A certified Commercial Food Equipment Service Association technician should inspect your fryers at least once a year to check gas pressures, time melt cycles, calibrate temperatures and adjust other fi ne points—especially for pressure fryers that have more controls than open fryers. 

Do Not Top Off

Just like at the gas station, obey the fill-line levels indicated for hot and cold oil. It’s tempting to add a little extra oil to vats at the start of the shift knowing you will lose oil as the day goes on. This causes more trouble than it’s worth, according to technicians. 

Oil expands about an inch in a fry pot when it goes from cold to hot. If it overflows, it creates a mess as well as a safety hazard. From a quality perspective, too much oil might not reach proper frying temperatures and won’t fry the food well. Instead, replenish oil as needed when the level dips below the fill line. 

Put Baskets In Their Place

Some fry cooks are careless about how they load or season products—over the oil is not good as it causes the oil to break down faster—or they put baskets on top of the fryer flue, the edge of the fryer or other places they don’t belong. 

“I see some people take the basket out of the oil and bang it on the back of the fryer to get the oil off. This breaks the basket and the fryer,” says Chuck Eiwen, President of Daubers Inc., a service agency in Springfield, Va.

Baskets only should be placed in two places: in the oil or on a basket hanger over the oil. Put them anywhere else and oil drips and dribbles into fryer parts that can’t be reached or cleaned easily, gumming components and creating a fire hazard.

Keep Air And Light Out 

Not frying for a few hours? Protect the oil from degrading unnecessarily by turning the fryer off or reducing the temperature to about 230°F-280°F and covering the vats.

Some high-efficiency machines automatically go into an idle phase if nothing is submerged for a while. 

Covering the oil vat blocks airborne particles from contaminating the oil, even from miniscule dust motes, airborne flour and more. Stow notes two other threats to uncovered oil: Air speeds the oxidation process that breaks down oil. Also, if a cleaning crew power washes the floor, debris can fly into open vats. 

Recognize Bad Signs

There are obvious signs that something is wrong with your fryer; don’t just keep on frying—address them.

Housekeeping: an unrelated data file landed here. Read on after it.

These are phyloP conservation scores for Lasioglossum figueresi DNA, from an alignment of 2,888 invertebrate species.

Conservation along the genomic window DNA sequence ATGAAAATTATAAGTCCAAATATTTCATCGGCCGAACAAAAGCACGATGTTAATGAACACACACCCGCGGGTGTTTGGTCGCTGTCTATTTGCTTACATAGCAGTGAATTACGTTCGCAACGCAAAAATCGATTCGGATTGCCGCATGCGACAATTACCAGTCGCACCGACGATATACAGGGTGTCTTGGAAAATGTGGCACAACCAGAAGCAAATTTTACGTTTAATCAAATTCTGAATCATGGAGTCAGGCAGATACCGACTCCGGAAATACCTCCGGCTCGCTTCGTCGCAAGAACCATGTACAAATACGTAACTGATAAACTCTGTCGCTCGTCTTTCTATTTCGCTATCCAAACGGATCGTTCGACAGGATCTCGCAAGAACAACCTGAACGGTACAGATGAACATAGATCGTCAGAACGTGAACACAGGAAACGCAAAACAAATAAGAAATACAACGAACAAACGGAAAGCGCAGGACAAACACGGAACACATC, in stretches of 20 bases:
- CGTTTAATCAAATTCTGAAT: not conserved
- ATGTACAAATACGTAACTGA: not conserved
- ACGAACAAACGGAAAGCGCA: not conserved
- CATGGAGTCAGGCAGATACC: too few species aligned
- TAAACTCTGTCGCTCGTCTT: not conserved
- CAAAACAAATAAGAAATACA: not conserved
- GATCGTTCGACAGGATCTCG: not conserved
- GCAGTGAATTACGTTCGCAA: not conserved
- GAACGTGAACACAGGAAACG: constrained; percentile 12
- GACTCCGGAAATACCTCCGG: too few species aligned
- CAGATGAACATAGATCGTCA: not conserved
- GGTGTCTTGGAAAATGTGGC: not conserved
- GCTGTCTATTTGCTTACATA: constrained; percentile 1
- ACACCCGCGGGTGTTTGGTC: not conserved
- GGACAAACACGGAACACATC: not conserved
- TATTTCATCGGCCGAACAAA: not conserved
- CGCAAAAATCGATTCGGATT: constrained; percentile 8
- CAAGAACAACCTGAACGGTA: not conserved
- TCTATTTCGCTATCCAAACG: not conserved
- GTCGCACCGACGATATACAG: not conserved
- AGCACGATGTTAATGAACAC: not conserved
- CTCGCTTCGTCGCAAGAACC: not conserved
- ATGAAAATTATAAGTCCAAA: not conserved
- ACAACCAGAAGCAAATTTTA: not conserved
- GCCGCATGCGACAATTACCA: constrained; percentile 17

Oil that’s smoking, bubbling or foaming indicates too much heat or moisture. Check the thermostat and filter the oil. Oil that’s an orange-copper color is contaminated and indicates filtering is overdue. A variation in the cooking times for the same food items probably means the oil temperature is not what the temperature dial shows. Verify the oil temperature with an external thermometer. 

A loud sound when you’re filtering might mean there is too much air in the oil return lines that are used during filtration and o-rings, which make the line connections airtight, need to be replaced. A popping or shotgun sound when the fryer is igniting signals that the burners are clogged; it’s imperative to clean them or the gas can’t distribute and ignite. And if electronic error codes keep displaying on the control panel, stop frying and figure out why.

If your employees aren’t trained in fryer maintenance, your fryers won’t be maintained. Manufacturers offer a range of training materials, videos, equipment quizzes and instruction cards and diagrams that can mount inside of the fryer doors—all help reinforce employee knowledge.

“High employee turnover means that information has to be taught over and over on an ongoing basis, and you need to have some sort of regimented training procedure,” one technician says. 

He advises a “What’s in it for me?” training approach to make employees care about fryer maintenance. Telling them stories of past preventable fryer disasters or describing the clean up and care they’ll have to do if they don’t treat the fryer right usually will do the trick.